Keeping a tortoise in the UK is challenging because we do not have the right climate for them. Hermann's tortoise originate from the Meditteranian area, which is hot, dry and sunny. In the wild they would emerge from their scrapes in the morning to warm themselves by basking in the sunshine, retreating again when the sun gets too hot. Here in the UK we have alot more rain and cold damp conditions. This can be a real problem for tortoises and can cause them to suffer from respetory diseases and shell rot. Replicating a tortoises natural climate here is difficult. Although out doors is best, there must also be indoor housing available to your tortoise for when the weather is wet or too cold.
The glass vivaria tanks more often than not recommended by pet shops are completely unsuitable for a tortoise. They do not allow adequate ventillation nor do they allow for a range of temperatures that your tortoise will need to self regulate their body temperatures. They are also not nearly big enough. The see through glass will mean the tortoise will repeatedly attempt to walk through to get to the other side, this will make them stressed and they may damage themselves. Symptoms of Metabolic Bone Disease are often seen in tortoises kept in these conditions.
A tortoise table is a much better alternative. Tortoise tables are open topped to allow good ventillation. They should be deep sided to stop the tortoise from climbing out and be as large as possible. These days tortoise tables can be bought from some pet stores or from web sites such as ebay. Alternatively they can very easily and cheaply be custom made to fit whatever space you have. We made ours from the wood of an old dismantled wardrobe. Before that we used a plastic under bed storage bed - although due to their small size these are probably best used only for hatchlings or small juveniles.
Once you have your tortoise table, you need to provide a suitable environment. That means providing heat, light, a good substrate, shelters and interest to stop your tortoise getting bored.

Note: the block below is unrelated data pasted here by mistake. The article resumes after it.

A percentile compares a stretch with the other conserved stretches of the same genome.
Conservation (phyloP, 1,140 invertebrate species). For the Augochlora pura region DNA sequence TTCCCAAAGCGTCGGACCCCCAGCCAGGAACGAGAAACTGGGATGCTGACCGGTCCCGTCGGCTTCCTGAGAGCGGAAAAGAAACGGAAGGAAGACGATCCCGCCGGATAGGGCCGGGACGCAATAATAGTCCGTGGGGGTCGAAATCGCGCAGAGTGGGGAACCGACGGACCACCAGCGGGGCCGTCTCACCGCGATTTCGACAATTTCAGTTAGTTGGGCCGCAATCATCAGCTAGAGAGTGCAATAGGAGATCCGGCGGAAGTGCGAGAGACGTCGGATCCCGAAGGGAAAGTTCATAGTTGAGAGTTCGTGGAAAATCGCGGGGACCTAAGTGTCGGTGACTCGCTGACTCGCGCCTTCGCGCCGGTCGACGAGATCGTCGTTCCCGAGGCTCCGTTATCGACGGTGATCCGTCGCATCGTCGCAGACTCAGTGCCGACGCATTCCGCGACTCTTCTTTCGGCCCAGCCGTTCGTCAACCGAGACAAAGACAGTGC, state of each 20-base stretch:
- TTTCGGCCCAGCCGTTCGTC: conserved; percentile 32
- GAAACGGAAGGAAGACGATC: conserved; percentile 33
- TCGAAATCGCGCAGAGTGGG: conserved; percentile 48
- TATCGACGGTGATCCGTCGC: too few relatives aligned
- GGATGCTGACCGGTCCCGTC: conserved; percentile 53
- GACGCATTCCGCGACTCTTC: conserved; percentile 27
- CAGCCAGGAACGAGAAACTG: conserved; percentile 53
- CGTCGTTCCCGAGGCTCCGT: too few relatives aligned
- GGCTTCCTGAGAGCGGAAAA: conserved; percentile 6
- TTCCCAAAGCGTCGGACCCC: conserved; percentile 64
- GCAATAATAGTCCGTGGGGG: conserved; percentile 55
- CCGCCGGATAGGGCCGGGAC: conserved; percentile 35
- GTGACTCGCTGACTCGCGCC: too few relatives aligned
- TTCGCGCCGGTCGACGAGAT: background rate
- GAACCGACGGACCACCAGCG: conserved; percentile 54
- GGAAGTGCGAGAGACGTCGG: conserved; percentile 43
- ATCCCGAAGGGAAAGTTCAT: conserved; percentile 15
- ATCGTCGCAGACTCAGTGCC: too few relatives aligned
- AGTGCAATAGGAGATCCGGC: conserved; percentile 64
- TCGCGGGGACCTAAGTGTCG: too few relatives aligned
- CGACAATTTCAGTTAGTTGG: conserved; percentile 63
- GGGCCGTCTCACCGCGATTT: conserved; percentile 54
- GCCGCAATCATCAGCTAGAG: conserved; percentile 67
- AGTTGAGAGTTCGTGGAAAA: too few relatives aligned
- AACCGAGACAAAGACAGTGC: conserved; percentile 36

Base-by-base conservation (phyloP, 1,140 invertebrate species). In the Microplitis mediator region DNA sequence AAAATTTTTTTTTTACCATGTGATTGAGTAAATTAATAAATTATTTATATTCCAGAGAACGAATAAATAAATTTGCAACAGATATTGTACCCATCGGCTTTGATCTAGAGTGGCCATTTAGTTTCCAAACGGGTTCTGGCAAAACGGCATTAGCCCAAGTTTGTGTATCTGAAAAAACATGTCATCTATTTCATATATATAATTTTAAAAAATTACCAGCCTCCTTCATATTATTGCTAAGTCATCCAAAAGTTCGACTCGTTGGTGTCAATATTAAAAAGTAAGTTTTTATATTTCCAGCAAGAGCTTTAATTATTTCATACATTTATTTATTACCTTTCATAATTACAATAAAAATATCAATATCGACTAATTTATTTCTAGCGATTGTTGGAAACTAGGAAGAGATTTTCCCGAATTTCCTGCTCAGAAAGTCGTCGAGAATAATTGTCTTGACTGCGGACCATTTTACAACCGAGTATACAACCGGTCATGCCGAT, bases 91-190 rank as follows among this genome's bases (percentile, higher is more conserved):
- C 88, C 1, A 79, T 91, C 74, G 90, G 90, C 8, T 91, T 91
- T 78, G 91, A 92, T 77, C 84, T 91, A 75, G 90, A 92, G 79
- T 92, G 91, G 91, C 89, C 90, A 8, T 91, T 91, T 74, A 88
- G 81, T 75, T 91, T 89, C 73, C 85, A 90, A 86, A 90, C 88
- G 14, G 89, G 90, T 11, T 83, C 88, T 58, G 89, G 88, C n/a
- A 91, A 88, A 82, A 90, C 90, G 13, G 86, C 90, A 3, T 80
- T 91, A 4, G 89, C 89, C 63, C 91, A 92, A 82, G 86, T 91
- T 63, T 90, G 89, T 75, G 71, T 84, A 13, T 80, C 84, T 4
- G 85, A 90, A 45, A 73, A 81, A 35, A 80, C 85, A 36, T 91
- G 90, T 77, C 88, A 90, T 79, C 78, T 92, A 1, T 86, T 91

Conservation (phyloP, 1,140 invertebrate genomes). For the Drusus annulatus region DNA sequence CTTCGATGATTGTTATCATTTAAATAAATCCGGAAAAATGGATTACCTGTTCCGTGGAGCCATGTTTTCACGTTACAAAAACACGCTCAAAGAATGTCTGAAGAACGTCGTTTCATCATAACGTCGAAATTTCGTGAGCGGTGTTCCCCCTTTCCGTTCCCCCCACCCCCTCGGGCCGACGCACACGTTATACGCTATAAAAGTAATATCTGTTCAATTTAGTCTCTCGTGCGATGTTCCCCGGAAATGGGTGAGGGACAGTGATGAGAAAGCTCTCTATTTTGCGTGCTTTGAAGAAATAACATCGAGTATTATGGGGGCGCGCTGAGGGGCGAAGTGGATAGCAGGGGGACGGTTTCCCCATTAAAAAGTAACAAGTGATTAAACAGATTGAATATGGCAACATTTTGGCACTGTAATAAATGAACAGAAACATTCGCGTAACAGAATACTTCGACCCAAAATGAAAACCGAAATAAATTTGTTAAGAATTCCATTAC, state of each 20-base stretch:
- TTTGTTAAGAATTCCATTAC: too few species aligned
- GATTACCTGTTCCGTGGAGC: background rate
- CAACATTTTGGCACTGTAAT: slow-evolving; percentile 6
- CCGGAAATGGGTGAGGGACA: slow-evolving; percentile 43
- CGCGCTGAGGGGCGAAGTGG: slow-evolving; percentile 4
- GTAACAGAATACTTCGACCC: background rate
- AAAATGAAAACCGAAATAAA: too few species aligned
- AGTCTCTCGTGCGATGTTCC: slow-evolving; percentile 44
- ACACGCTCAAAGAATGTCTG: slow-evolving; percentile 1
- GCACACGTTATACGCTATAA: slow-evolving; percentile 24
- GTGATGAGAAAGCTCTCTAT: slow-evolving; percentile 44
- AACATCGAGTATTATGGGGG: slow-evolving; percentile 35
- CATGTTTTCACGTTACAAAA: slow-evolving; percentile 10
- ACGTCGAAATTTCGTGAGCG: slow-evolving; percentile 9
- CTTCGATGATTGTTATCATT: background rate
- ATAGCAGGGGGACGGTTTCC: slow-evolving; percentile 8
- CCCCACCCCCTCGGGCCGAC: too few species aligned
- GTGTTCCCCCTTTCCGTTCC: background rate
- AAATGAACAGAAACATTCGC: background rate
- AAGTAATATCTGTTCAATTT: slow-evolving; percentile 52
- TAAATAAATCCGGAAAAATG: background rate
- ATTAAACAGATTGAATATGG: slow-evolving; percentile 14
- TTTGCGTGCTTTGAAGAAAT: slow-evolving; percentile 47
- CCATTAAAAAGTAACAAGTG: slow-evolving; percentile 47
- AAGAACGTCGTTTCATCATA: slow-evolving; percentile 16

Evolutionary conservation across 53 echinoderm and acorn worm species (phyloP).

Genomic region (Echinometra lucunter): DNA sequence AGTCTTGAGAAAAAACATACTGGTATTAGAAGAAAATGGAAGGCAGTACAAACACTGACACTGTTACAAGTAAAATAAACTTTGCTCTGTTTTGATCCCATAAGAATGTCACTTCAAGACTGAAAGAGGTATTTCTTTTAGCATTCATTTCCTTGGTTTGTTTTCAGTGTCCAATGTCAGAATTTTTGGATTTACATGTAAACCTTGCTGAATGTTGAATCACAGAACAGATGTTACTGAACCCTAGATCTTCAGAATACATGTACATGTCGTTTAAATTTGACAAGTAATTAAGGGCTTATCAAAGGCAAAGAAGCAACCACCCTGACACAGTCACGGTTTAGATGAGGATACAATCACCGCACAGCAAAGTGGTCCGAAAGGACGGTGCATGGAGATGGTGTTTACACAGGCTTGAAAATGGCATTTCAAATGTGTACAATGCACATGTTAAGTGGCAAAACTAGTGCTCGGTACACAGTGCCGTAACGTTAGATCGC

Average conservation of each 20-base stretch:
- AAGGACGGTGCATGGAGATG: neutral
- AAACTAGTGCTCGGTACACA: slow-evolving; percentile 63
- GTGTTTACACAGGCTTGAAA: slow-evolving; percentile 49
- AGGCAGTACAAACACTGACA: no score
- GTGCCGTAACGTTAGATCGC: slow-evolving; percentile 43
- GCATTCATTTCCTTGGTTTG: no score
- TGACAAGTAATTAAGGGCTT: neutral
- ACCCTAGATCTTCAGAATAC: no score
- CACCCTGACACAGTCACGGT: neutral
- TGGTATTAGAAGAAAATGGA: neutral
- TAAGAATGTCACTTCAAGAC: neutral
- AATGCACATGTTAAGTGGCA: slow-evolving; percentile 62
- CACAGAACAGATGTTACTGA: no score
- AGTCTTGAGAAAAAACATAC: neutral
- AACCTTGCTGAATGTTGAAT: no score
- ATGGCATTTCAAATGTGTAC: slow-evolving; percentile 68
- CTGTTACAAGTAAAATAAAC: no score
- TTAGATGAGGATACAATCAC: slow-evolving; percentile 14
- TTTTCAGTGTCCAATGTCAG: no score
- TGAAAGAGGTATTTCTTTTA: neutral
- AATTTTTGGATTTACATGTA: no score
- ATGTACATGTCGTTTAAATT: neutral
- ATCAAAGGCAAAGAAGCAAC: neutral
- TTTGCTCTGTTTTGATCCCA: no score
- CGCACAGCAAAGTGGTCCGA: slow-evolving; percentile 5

For heat and light there will need to be a basking lamp and UV light (either separate bulbs or a combined UV/basking lamp) over your table. Ideally, the lamp should be placed a one end of the table so that you can have a temperature gradient. This gradient should range from around 32c at the hot end to 20c at the far end of the table. Bear in mind when making your table that the height of the lamp may need to be moved up or down from time to time to maintain correct temperatures. You will need a couple of thermometers (one for each end of the table) so that you can monitor the temperatures. We use the probe type thermometers which are accurate and cheap to buy.
The substrate should be made up of 50/50 topsoil and play sand. As your Hermanns tortoise will burrow into the substrate for thermoregulation and to prevent dehydration, it will need to be deep enough for them to cover themselves. Small mounds of stones or rocks for climbing over will not only add interest by breaking up the line of sight but will also help to keep claws trimmed. Be careful though that these are not positioned to close to the sides of the tortoise table as your tortoise may decide to use these to help climb out over the side. A slate or flat stone used as a feeding area will help keep beaks trimmed. Small plant pots on their sides and sunk into the substrate also provide shelter and hiding places as will a hollowed out log. Spraying the substrate daily will add some humidity as this can become very low under hot basking lamps.
Always provide a shallow dish for water as your tortoise will drink. We find that using the water dishes made for plant pots that are sold in garden centers are perfect. Surround these with stones or slates to stop the substrate being dragged into the water when your tortoise decides to climb in.